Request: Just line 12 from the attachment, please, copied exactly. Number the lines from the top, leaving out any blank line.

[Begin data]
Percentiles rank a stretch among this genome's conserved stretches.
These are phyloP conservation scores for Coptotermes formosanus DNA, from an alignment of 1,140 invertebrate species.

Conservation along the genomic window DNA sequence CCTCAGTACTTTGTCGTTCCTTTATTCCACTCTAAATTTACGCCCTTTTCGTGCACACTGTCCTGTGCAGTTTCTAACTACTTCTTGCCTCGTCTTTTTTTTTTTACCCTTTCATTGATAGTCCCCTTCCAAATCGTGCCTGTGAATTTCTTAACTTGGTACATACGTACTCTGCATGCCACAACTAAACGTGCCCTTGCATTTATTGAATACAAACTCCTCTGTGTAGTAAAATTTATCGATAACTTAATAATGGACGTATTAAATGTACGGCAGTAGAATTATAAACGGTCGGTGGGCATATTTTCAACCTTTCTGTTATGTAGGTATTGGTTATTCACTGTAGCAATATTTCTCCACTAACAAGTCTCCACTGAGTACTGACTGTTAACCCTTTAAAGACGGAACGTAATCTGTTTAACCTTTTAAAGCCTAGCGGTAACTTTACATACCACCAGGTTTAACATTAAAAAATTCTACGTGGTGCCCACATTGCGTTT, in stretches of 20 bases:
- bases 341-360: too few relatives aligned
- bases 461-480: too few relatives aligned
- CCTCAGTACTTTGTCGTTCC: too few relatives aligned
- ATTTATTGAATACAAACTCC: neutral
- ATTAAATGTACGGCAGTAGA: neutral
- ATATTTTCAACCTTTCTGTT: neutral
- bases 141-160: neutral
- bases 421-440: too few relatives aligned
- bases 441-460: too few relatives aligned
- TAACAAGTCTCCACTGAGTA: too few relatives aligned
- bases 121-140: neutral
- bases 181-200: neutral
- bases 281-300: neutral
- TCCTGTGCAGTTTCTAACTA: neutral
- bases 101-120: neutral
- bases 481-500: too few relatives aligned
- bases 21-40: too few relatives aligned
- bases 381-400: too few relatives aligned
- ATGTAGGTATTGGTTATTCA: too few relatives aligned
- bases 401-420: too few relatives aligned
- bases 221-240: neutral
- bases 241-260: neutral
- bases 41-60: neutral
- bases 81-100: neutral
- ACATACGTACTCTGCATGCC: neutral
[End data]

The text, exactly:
- bases 441-460: too few relatives aligned